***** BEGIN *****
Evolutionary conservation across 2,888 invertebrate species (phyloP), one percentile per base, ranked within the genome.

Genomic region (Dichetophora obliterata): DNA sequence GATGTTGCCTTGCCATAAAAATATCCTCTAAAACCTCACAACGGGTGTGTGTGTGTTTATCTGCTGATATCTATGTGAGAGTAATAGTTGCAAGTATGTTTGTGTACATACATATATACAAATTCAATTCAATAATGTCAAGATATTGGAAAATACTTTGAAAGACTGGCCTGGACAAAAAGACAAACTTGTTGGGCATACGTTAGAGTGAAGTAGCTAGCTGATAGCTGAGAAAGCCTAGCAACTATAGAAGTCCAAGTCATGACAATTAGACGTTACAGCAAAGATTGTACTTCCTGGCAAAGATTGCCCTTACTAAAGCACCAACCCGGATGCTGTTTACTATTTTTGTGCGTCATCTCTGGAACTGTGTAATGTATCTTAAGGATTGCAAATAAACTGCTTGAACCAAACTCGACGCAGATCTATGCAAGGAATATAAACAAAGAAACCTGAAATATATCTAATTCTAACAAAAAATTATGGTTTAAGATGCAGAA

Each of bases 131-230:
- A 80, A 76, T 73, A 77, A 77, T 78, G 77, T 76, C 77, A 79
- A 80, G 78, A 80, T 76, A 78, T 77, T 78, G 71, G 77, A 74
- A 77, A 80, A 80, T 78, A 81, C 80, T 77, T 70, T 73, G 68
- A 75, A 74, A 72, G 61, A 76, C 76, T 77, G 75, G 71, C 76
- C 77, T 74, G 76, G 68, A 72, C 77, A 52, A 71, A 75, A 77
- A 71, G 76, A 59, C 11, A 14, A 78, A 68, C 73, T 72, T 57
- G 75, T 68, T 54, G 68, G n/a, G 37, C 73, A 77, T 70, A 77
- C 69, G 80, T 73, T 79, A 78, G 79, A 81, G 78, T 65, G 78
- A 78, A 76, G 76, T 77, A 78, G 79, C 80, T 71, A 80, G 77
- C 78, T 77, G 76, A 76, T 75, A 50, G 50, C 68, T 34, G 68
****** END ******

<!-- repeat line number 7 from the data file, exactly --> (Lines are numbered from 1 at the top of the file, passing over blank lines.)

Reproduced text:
- A 75, A 74, A 72, G 61, A 76, C 76, T 77, G 75, G 71, C 76